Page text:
Latin name: Pteropus scapulatus
Average lifespan: Life span is believed to be up to 12 years in the wild
Size:about 1 m in wingspan
Weight: average 1kilogram in weight
Group name: Groups
Flying-foxes are mammals and are members of the Pteropididae or fruit bat family. Flying-foxes have the largest body size of all bats. Four species of Flying-foxes are native to mainland Australia: the Little Red Flying-fox, the Black Flying-fox, the Grey-headed Flying-fox and the Spectacled Flying-fox.
Flying Fox video.
What does a Flying Fox look like?
Flying-foxes have a grey like head, which looks a little like a fox's head. This is how they got their name. They have Dark coloured fur on their whole bodies and legs, down to their toes. They are about 25 cm long, with a leather wingspan that can be up to 1 meter wide. Bat wings and flying fox wings are made up of a two-layered, almost see through able flap of skin stretched between the lightweight bones of the hind limb, forelimb and tail. Flying-foxes have large eyes that give them vision. Flying-foxes have a well-developed vision so they can see at night. they also have a excellent sense of smell to locate food.
Where does the Flying Fox live?
Flying foxes inhabit temperate and sub-tropical coastal areas in northern and eastern Australia. Flying-foxes inhabit warm, moist habitats including gullies in lowland rainforest, coastal stringybark forests and mangroves, often beside water are favoured. Flying foxes can be found nesting in trees in forests and woodlands or in caves. Flying-foxes concentrate in large camps or roosts.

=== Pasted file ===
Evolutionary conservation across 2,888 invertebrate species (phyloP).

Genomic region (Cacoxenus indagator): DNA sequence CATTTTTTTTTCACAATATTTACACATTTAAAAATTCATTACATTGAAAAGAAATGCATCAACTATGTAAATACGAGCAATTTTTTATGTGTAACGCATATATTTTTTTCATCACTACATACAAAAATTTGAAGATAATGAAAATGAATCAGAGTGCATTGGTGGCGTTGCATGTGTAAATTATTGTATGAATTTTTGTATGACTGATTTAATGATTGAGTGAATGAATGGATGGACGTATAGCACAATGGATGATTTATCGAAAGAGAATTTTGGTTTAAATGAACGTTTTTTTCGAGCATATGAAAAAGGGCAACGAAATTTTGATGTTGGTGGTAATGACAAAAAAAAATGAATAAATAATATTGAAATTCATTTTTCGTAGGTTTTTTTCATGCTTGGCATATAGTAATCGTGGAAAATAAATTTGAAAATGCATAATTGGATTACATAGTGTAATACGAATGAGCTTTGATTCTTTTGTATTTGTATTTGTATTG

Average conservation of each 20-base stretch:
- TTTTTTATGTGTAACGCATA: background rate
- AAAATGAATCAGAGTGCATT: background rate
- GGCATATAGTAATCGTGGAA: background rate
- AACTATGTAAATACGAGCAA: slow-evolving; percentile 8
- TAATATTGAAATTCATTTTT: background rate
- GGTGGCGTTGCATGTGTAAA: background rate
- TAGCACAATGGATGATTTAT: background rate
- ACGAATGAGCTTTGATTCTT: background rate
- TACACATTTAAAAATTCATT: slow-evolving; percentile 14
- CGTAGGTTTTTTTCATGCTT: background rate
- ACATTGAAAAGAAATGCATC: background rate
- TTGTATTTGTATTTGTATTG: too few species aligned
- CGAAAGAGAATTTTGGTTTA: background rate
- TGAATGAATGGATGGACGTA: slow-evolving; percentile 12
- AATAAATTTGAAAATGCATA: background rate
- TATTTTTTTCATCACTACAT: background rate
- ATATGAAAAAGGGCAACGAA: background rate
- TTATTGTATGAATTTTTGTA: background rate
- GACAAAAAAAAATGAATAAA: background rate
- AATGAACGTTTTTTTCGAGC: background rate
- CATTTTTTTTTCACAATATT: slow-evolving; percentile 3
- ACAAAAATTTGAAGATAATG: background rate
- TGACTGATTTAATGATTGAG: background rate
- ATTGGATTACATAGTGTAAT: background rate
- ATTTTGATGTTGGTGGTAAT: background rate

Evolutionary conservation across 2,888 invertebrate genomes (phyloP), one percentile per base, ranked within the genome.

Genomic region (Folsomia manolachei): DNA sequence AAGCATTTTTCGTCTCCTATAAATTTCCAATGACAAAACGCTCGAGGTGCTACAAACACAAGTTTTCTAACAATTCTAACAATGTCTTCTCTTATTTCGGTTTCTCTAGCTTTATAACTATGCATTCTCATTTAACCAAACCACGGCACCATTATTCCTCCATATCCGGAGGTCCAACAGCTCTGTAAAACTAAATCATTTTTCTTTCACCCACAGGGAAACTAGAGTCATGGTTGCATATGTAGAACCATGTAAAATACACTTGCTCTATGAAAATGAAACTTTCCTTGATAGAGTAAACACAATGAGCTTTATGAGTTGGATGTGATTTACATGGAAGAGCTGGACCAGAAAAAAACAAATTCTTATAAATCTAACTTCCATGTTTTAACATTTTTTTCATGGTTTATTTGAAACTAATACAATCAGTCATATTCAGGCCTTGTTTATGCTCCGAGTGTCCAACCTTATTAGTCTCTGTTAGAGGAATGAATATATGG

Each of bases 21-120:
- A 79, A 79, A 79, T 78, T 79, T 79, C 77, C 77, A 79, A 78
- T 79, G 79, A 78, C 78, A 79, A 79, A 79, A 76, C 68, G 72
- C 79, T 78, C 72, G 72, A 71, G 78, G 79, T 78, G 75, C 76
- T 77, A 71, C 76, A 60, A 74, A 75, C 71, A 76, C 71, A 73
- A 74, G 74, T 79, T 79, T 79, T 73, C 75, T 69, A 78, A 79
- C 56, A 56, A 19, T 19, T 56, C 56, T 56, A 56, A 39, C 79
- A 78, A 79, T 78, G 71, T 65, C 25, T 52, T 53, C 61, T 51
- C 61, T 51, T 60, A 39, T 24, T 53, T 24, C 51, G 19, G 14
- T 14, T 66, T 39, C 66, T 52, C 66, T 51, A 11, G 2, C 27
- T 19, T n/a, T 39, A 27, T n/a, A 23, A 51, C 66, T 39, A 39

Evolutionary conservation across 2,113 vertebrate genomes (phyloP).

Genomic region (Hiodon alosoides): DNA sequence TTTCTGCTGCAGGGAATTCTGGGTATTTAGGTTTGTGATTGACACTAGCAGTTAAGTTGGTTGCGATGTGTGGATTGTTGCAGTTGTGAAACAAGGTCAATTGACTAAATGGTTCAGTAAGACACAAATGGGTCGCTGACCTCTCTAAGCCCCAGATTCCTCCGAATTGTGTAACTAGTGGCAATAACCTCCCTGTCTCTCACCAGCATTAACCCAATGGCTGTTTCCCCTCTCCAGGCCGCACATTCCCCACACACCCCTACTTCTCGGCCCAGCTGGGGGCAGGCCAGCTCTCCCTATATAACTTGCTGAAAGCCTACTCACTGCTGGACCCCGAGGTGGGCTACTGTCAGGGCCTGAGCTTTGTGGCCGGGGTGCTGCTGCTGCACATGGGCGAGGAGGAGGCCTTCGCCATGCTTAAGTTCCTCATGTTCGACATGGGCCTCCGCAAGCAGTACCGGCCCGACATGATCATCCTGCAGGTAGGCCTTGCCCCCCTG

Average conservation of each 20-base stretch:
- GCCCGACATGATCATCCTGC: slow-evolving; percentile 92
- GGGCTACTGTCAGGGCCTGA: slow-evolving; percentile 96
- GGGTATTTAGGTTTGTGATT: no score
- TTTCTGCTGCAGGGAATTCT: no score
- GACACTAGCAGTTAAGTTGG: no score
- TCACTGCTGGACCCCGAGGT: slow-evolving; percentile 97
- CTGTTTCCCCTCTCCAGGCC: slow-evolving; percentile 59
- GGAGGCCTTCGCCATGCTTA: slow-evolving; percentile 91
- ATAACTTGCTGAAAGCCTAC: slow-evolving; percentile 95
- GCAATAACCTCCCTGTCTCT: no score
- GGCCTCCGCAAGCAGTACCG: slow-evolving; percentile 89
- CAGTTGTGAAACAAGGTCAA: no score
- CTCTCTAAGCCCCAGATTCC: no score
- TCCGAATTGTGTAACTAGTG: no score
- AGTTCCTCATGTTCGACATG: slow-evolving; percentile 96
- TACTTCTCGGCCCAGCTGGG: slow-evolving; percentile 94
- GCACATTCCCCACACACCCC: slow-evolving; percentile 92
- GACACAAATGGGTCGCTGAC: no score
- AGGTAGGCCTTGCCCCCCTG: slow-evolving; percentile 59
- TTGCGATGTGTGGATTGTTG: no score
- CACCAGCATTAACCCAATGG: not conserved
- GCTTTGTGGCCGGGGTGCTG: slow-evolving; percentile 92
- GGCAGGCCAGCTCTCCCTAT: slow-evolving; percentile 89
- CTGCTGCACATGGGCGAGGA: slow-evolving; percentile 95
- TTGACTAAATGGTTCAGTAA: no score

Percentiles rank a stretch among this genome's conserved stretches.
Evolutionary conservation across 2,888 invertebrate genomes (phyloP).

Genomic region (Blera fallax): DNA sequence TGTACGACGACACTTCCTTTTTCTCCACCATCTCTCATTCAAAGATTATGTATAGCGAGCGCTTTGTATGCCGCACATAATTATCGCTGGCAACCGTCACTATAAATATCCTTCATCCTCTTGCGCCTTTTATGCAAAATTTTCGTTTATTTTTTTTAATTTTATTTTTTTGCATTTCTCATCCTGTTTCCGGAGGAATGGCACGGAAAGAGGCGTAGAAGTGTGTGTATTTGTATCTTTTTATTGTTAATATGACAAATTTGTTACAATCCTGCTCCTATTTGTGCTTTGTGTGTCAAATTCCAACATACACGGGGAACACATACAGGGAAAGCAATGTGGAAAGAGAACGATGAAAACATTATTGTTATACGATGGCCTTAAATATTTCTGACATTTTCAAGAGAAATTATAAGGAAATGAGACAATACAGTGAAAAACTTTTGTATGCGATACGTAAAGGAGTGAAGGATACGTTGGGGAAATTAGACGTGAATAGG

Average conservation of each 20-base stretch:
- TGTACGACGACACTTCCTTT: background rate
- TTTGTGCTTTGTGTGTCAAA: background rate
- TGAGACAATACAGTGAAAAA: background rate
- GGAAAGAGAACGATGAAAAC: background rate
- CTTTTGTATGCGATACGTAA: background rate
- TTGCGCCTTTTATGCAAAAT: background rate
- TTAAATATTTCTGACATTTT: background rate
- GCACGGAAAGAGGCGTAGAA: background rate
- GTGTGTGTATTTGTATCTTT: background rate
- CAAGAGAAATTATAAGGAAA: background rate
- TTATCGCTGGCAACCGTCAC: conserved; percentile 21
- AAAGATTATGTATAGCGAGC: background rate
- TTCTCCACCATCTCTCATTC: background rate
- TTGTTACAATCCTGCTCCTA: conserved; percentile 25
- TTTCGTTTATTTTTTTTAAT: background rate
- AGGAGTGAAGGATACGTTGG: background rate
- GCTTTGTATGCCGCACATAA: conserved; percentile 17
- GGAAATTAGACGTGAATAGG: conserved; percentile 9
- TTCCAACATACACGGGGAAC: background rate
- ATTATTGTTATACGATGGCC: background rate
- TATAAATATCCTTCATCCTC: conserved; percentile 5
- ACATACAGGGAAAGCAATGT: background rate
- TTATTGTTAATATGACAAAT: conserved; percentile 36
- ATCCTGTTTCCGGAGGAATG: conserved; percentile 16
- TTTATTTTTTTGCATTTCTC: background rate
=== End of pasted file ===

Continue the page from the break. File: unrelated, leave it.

What does a Flying Fox eat?
Flying-foxes prefer blossom, flowers. nectar, fruit and occasionally leaves of native plants, particularly eucalypts, tea-trees, grevilleas, figs and lilly pillys. Sometimes flying-foxes are referred to fruit bats, they mainly eat pollen. They will also take the fruit of cultivated trees, particularly during periods of shortage of their preferred food. The flying-fox uses its strong teeth to crush the pollen and eat them.
Did you know about these Flying Fox facts?
Flying-foxes play a major role in the regeneration of native hardwood forests and rainforests by pollinating as they feed and dispersing seeds as they move throughout the forest.
It is estimated that a single Flying-fox can dispense up-to 60,000 seeds in one night.
Flying-foxes use the wind to travel long distances and have been recorded at speeds of 50 kilometres per hour although they average 25 - 30 kilometres per hour.
Average time for food to go from the bats mouth to rear end is 20 minutes. Bats are the only mammal to sustain flight.
During the day, thousands of bats can be seen in huge, noisy colonies amongst the treetops. When the dusk comes, their numbers fill the night sky as they fly in search of food, shrieking as they go.
Flying Fox images
Flying Fox Wallpapers
Download free Flying Fox wallpapers, click on the image to open the large version.
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Flying Fox Coloring pages
Print free Flying Fox coloring pages, click on the image to open the large version.